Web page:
-Darren Waller fought through a stinger (shoulder) but came back out and played through it. He finished with 5 catches for 45 yards. This is going to be a debatable situation among fans, but I would expect him back in 2024. This regime traded a day two pick for him and even though it was a lackluster season (his third in a row), much of it will be blamed on the situation and I bet they run it back. I understand what he can do on occasion, but I don’t see it with the 31-year-old with an alarming injury history. He lost a step or two and he hinders the running game.

-Daniel Bellinger saw some extra playing time and I thought it was one of his better blocking performances, although he did not get a single target in the passing game. If you put truth serum in this front office and coaching staff, I think they would admit to being somewhat disappointed in his year two. He did not take a step forward, and in some regards, he went backward. He will be back in 2024 without question, but I would rather it be in a depth role.


-Matt Peart got the start at right tackle. His lone start of the season was something I kept a close eye on the free agent to-be. While he did appear to tire out in the fourth quarter (understandable, he had played 60+ snaps just once since November 2021), I thought he played just fine. He allowed a pressure and was flagged for a hold. The footwork was really good, and remember, his size is a big factor. This is an interesting situation to follow, and I guarantee a new OL coach will want to work with him. He has the traits.

-The interior did not include John Michael Schmitz, who was out with a shin injury. Ben Bredeson shifted over to center played well. He allowed one pressure and a TFL. “Well” is a relative term. Bredeson has been the worst or second-worst lineman on this team and I have seen enough to say he can’t be here next season. I would rather take my chance on a day three rookie as a versatile interior backup. Mark Glowinski allowed 3 pressures and Justin Pugh added two. The coaching staff has opted to go put others in front of Glowinski throughout the year and I expect him gone next season along with Pugh. “Off the couch” was a cool story for a few weeks and I do think he helped solidify the line to a point, but he can’t hang in a starting role. Guard is a major, major need.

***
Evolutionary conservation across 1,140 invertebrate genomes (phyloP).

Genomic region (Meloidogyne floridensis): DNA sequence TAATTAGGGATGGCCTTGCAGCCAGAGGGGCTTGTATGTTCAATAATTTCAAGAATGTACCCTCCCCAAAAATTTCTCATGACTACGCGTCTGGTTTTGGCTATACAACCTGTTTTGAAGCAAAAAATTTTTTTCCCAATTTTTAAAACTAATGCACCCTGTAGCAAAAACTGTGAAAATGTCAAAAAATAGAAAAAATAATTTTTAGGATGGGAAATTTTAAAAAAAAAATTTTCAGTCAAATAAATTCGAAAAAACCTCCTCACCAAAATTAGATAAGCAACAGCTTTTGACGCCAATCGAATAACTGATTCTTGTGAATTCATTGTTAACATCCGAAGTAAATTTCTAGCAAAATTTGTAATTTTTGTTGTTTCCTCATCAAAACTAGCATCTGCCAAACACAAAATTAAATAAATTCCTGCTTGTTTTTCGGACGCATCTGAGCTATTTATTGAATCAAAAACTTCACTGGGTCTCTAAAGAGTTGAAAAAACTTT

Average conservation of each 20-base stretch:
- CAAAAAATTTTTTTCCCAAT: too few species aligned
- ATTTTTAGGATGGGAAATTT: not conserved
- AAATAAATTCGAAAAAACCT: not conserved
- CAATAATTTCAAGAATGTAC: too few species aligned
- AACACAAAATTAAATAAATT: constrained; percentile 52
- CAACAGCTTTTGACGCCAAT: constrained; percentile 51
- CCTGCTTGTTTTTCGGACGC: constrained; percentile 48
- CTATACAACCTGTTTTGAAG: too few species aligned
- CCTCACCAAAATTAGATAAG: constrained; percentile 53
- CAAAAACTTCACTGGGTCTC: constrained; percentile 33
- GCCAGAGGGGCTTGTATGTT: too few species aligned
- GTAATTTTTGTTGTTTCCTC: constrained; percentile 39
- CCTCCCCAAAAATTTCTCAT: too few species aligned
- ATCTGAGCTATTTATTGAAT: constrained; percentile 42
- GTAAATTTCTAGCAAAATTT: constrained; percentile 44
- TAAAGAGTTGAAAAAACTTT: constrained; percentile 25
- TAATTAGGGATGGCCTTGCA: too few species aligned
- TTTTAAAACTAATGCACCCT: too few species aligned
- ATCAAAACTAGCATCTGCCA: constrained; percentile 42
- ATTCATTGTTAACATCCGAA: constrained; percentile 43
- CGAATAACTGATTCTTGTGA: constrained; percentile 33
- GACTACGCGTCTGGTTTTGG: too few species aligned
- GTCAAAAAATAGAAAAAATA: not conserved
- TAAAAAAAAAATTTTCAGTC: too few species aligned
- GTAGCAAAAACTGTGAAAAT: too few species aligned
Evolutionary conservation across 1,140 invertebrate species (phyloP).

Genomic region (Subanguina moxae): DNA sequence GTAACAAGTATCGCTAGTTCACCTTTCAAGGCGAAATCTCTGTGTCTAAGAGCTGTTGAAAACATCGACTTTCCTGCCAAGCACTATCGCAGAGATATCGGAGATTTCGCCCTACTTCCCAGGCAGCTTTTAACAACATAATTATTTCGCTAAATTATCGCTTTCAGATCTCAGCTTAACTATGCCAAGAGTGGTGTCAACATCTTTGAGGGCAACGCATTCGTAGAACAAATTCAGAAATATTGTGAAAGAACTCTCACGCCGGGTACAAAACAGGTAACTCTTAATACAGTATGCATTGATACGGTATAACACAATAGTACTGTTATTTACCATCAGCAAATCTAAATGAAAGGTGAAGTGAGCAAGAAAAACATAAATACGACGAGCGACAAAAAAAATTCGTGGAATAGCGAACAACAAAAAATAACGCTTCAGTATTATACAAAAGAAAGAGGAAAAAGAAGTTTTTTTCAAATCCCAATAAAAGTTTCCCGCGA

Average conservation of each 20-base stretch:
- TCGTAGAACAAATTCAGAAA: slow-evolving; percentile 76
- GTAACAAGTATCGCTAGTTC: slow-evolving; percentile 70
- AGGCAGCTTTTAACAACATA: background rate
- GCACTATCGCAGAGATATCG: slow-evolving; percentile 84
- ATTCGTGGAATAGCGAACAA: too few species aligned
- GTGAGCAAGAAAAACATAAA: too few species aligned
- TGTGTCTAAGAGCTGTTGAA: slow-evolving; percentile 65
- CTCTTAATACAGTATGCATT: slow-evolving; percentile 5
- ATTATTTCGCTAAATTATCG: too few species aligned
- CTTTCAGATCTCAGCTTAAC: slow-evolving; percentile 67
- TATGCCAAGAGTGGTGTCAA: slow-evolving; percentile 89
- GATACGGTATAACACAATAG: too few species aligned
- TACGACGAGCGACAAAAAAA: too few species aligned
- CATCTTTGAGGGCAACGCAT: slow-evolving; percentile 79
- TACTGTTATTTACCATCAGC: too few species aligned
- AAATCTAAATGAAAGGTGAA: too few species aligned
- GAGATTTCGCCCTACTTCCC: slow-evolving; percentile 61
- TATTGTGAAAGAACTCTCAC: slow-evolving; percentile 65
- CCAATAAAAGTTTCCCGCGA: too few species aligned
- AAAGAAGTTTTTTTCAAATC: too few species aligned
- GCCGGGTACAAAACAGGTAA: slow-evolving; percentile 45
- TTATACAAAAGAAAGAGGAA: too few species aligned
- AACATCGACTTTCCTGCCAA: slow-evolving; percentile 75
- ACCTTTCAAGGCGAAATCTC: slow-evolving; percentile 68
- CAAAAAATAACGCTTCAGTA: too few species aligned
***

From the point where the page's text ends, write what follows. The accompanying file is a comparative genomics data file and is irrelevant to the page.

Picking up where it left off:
-Andrew Thomas was near-automatic, allowing just one pressure on a play Taylor held onto the ball too long. I walk away from 2023 believing even more so that this is a true, elite left tackle who makes the other four guys better. The OL never became “good” but when he came back, it became much more functional.


-Kayvon Thibodeaux ended the year on a high note with 3 pressures, one of which was a hit. He added 3 tackles and broke a pass up as well. There is no question he hit a wall down the stretch, but the first double-digit sack guy in a Martindale scheme ever after a quiet start to the season gives plenty of promise moving forward. The question is, can he be THE guy outside, or does NYG need to invest more there? I have not seen enough to label him as something more than I did when he came out – and that is a Harold Landry type (TEN).

-Azeez Ojulari had one of his most productive games of the season. One last shot at putting some quality stuff on tape before this Front Office makes personnel decisions. His 2 sacks were the first multi-sack game out of him since last December, and the third of his career in three years. He added 2 pressures (1 hit) and recovered a fumble. The blitz-heavy package used (especially against Hurts) freed him up a bit. There is something missing with his movement traits. The sudden re-direct seems tight and off-balanced, not what I saw in 2021, not even close.

-Jihad Ward added a sack to his career-high on the year and 4 pressures. Known for his run defense, he was a part of the crew that benefitted from all of the extra bodies Martindale sent at the PHI passers. This coaching staff likes Ward a ton but with a new scheme coming, there is a good chance he is gone.


-While it may not lead to an All-Pro spot (I can make a strong argument it should), Lawrence’s season ended strong. He had 3 pressures, 1 QB hit, and a tackle. The hamstring kept his workload down again and there were a couple plays to the outside where he did not get to that he did earlier in the year.